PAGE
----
• A Left-Wing Hero of Brazil, Jean Wyllys, Comes Under Fire for Israel Trip, Anti-Palestine Comments

      A POPULAR LEFT-WING Brazilian congressman known for his leadership in the social justice movement is trying to fend off a major backlash from his left flank while he travels in Israel. The legislator, Jean Wyllys, has angered much of the base of the leftist Socialism and Liberty Party (PSOL), which he represents, after participating in a conference at an Israeli university with deep ties to human rights abuses against Palestinians and then defending that decision with anti-Palestinian talking points common among hard-core Israel defenders. Wyllys’ unexpected stance is one of the most powerful cases yet to highlight the tried-and-true tactic of exploiting liberal social issues to generate left-wing support for militarism.

    • For Maine Gov. Paul LePage, “Cocaine Negroes” Have Given Way to Horny Heroin Dealers

      Says “guys by the name D-Money, Smoothie, Shifty” drive north from New York and Connecticut to sell drugs and knock up local girls.

    • Here’s Gov. Paul LePage’s Non-Apology for Comments About Drug Dealers “Impregnating” White Women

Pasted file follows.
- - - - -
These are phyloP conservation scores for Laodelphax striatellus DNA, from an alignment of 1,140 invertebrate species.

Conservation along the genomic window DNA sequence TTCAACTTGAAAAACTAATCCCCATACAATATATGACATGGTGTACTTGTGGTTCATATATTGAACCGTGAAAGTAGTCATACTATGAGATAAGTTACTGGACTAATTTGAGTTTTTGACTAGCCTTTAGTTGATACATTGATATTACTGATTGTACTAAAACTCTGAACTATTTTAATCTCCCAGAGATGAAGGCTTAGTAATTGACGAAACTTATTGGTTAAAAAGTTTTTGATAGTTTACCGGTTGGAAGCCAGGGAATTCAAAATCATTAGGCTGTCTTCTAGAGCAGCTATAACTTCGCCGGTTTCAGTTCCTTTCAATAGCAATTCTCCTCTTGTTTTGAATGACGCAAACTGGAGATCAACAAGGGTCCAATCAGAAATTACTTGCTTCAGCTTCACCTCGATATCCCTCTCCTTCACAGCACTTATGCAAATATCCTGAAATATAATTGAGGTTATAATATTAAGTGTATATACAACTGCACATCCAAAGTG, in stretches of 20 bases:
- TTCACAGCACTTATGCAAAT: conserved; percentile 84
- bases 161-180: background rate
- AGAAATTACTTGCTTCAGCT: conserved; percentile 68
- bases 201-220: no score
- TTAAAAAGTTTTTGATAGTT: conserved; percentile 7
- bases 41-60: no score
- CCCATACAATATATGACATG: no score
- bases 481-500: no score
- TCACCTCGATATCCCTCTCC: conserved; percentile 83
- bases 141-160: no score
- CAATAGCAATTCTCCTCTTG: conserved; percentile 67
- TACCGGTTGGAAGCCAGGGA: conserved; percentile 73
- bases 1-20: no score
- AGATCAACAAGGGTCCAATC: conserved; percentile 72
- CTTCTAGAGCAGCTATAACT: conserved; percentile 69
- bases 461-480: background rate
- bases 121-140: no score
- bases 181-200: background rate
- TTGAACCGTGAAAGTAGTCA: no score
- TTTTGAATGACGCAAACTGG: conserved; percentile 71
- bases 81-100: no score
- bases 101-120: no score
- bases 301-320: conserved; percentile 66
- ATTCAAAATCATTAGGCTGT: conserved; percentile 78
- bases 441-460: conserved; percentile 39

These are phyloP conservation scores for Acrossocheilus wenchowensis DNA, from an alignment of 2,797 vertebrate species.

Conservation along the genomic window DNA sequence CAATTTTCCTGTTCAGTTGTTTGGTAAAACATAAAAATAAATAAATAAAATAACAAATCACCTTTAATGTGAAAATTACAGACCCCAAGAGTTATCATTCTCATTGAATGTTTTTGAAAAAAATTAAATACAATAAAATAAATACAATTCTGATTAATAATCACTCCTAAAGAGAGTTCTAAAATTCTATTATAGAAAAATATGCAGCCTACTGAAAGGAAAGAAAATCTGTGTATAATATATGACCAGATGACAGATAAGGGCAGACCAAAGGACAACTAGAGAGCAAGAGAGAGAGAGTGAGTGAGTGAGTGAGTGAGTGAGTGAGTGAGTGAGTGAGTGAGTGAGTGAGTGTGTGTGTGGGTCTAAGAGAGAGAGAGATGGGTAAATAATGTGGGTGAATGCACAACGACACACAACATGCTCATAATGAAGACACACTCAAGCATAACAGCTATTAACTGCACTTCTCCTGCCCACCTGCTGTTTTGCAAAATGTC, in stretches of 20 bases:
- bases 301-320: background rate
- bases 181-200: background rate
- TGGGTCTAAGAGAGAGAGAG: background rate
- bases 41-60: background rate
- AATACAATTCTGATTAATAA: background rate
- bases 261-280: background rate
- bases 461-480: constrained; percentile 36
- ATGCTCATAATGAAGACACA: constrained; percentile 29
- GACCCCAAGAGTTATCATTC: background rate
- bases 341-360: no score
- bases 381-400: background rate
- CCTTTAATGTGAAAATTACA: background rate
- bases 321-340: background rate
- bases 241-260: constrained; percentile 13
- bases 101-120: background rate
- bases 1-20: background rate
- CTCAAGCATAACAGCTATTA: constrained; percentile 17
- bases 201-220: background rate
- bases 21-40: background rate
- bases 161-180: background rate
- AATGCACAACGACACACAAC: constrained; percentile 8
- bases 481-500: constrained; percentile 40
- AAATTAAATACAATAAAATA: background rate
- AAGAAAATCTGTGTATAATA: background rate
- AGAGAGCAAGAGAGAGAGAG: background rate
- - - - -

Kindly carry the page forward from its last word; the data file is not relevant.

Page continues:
“You’s don’t like me and I don’t like you.”

      That’s how Gov. Paul LePage began his press conference on Friday to formally address the racially charged remarks he made this week about drug dealers with names like “D-Money” and “Smoothie” coming to “impregnate” young white girls in Maine.

      LePage’s opening line, which he cited as a quote from the film “Rocky,” was aimed squarely at media and reporters in the room.

      “I made one slip up,” he said. “I was going impromptu and my brain didn’t catch up to my mouth.”

      “Instead of saying Maine women, I said white women,” he added. “I’m not going to apologize to the Maine women for that because if you go to Maine, you will see we are 95 percent white.”

    • Yo Guv, We Mighta Found Smoothie, Still Looking For D-Money and Shifty